I warn you now this is going to be a long rambling post, so you might want to resort to alcohol, go and clean the fridge out, or maybe worm the dog instead of reading any further. However, if you stick with me I'll reward you with more photos from the kids' veg art category of the local flower show. Like this one.
Nobody knows how to bribe like me!
Anyway, back to the argy-bargy.
If you've been foolhardy enough to have been reading this blog for any length of time you'll know that I've been somewhat vexed of late over the Cancer Drugs Fund (CDF), which enables National Health Service (NHS) patients in England to get drugs which wouldn't be available to them otherwise. Recently the CDF rules were changed which meant that, for the first time, the cost of treatments was taken into account. This has led to some drugs being removed from the CDF list, making them unavailable (from March 2015) to patients in England unless they have access to private medical care.
The long and anxious wait for the official announcement about which drugs are to be removed came to an end earlier this month. I wrote about it in my latest post for Vita (an online breast cancer charity magazine). In brief, twenty-five cancer treatments will no longer be funded by the NHS. Three of those drugs – everolimus (Afinitor), eribulin (Halaven) and lapatinib (Tyverb) – are used in the treatment of advanced breast cancer. You can read the reactions to this from two breast cancer charities here and here.
Initially I was almost relieved at this news. After all, there had been a lot of press speculation that three other drugs used in the treatment of advanced breast cancer, T-DM1 (Kadcyla), pertuzumab (Perjeta) and bevacizumab (Avastin), would also be removed from the CDF. This has turned out not to be the case, so those treatments remain available to NHS patients.
However, my relief was short lived. Firstly, the NHS has warned that further cuts to cancer treatments are likely, so we are by no means out of the woods yet. Secondly, I find it disturbing that of the twenty-five treatments removed from the CDF, sixteen are life-extending. I think this is part of a wider tendency to make ill-founded and ruthless judgements about the value of the lives of people with incurable cancer.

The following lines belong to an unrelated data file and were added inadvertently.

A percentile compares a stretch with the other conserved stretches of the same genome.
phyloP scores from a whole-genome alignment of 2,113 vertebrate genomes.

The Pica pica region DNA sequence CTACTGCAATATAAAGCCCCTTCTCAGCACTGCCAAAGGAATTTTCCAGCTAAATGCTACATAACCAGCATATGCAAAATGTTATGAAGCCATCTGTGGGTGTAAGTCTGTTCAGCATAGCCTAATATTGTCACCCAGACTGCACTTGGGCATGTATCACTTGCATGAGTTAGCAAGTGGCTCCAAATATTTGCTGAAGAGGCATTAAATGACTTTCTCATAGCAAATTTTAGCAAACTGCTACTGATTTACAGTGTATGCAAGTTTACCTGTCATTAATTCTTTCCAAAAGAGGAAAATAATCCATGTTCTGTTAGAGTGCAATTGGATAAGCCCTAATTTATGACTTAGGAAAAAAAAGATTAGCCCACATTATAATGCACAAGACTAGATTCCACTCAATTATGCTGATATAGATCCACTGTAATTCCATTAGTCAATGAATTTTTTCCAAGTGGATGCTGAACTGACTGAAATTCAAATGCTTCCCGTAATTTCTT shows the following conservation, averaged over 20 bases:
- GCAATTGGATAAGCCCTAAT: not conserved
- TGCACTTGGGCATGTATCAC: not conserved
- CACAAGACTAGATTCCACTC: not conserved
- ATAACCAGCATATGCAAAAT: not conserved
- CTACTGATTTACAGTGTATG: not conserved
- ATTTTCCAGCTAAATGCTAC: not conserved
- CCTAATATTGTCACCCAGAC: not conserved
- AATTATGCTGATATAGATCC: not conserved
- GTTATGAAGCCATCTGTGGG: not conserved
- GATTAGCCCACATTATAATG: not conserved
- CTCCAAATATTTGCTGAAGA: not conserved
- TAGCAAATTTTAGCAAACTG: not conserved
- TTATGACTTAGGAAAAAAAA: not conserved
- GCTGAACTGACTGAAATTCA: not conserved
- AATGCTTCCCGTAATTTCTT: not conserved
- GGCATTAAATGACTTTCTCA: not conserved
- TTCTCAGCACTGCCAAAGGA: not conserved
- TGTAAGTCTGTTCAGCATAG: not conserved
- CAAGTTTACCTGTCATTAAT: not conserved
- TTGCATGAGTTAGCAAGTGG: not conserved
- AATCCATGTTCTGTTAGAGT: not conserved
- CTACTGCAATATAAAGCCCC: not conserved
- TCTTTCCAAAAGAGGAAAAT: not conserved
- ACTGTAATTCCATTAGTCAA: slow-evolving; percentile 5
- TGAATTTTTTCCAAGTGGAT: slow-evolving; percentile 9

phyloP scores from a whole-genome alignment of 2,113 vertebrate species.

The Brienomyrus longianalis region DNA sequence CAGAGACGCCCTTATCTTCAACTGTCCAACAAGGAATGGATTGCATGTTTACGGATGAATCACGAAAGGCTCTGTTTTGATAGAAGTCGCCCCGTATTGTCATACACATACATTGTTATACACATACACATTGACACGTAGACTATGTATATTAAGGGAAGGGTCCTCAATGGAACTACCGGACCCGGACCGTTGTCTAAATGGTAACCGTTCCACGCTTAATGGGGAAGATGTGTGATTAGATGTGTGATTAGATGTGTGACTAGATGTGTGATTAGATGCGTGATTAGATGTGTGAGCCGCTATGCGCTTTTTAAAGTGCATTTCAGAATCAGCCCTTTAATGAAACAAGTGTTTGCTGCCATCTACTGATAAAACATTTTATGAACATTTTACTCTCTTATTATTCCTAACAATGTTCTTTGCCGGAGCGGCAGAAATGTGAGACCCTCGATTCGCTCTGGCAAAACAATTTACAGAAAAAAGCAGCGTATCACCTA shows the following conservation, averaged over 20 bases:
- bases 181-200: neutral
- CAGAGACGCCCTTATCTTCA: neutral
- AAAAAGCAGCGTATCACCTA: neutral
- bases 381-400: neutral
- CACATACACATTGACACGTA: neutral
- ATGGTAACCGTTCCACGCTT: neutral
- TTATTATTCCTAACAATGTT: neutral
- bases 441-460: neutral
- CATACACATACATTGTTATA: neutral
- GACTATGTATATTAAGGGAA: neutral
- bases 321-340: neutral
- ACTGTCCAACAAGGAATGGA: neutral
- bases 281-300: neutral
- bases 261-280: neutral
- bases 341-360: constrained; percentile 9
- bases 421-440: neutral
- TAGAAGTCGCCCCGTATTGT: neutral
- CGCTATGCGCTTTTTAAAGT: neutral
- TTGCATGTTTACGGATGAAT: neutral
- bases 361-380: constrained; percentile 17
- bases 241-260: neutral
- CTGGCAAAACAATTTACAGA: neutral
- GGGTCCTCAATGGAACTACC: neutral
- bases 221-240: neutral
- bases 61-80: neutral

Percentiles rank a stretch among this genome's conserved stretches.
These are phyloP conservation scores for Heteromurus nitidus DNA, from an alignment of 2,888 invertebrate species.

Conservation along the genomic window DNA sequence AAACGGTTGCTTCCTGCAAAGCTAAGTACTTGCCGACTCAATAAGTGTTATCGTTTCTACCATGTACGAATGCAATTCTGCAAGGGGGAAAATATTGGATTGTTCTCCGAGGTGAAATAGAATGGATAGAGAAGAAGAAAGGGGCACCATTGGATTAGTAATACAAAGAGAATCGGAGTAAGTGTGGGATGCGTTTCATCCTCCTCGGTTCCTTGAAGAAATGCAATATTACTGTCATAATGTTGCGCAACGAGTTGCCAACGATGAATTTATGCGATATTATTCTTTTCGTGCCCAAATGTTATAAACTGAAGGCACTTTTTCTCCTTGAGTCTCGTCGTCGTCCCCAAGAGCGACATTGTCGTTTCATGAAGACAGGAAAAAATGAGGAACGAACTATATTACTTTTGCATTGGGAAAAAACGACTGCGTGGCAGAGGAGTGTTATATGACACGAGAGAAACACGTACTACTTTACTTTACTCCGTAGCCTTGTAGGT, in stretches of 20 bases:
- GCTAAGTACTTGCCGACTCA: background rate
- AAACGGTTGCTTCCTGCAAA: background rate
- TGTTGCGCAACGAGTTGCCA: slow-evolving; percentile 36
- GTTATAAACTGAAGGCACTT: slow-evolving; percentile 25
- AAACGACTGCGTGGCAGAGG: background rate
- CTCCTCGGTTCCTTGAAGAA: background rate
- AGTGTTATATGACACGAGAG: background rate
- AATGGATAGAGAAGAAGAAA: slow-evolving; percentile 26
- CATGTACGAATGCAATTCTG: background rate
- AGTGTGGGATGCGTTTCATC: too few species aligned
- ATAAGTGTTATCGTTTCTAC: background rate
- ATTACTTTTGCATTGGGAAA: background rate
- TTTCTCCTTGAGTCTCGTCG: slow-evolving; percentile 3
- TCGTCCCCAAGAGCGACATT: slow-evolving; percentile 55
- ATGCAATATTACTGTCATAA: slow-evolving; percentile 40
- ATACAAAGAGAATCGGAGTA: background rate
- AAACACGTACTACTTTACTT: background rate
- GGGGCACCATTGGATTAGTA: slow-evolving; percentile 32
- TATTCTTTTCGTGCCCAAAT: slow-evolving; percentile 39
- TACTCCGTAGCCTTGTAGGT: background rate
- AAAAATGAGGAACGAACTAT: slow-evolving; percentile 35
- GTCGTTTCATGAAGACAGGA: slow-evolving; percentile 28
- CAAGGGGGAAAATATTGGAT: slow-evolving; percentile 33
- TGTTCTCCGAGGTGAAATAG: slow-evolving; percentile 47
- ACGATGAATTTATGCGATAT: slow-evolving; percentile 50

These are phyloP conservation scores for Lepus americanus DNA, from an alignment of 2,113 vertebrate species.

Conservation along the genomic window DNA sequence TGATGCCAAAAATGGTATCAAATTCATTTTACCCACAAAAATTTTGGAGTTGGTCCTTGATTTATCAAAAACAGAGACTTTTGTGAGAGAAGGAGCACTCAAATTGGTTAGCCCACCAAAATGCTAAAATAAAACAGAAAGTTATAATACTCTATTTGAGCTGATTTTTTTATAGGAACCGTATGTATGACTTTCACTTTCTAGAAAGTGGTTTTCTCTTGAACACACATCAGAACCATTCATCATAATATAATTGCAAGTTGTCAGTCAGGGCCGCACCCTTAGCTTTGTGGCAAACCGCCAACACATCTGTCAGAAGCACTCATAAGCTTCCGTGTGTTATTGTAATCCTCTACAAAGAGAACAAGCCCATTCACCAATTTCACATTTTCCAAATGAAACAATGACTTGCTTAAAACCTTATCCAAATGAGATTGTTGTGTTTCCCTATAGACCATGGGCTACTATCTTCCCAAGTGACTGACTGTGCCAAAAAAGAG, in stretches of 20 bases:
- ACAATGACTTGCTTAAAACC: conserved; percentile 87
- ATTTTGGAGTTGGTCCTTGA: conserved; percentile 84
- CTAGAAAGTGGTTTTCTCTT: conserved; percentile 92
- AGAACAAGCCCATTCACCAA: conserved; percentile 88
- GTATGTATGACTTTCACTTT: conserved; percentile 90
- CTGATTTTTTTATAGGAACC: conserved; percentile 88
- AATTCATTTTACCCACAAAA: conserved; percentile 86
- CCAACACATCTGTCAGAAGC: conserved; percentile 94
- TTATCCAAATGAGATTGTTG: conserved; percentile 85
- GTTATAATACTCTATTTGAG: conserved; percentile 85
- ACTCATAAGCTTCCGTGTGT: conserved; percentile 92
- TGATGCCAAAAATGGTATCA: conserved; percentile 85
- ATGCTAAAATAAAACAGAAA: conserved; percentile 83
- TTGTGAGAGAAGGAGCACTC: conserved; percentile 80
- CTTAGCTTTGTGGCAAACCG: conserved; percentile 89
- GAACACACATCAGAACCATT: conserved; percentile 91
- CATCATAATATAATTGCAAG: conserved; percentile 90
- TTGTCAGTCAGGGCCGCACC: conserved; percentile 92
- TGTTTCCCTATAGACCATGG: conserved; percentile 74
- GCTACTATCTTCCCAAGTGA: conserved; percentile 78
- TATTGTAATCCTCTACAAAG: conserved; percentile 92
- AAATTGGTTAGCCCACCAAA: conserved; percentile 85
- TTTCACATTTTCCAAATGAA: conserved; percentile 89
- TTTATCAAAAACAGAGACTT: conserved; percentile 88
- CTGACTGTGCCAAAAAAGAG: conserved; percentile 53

OK, by now you are probably coming to the realisation that this particular post isn't going to be a laugh a minute. But look, you've got this far. Here, have a veggie picture.
Now brace yourself and read on. Please.
So, back to making judgements about people with incurable cancer. Obviously this is something I'm incredibly sensitive about. But it really does seem to me that there is a very unpleasant tone to some of the coverage about changes to the CDF and cancer patients in general.
Well, there was, of course, the vile and sanctimonious article in which Jenni Murray expressed the opinion that expensive drugs for treating advanced stage breast cancer should not be funded through the NHS. Her piece included such choice phrases as "led by sentimentality", "seduced into outrage by poignant stories of young mothers who can't be saved" and "if I were told tomorrow that my cancer was terminal ... [I wouldn't expect] false hope from expensive wonder treatments, but do what I could for others". Lest I be accused of taking Ms Murray's words out of context you can read her full article here.
More recently a doctor (and former editor of the British Medical Journal) expressed the opinion that cancer was the "best death" and we shouldn't "waste billions trying to cure it". The whole article can be read here. There has been much outraged comment on this piece so I won't add to it. However, if you want to read a rebuttal, I think one of the best responses was made by Heather Lawrence in the Huffington Post.
Then there was the controversial advert highlighting pancreatic cancer. In which patients express the wish they had other forms of cancer. I can see where they are coming from, but many breast cancer patients, especially those with advanced breast cancer, found this divisive and insulting.
Ugh. Time for a moment's light relief.
Now back to the fray.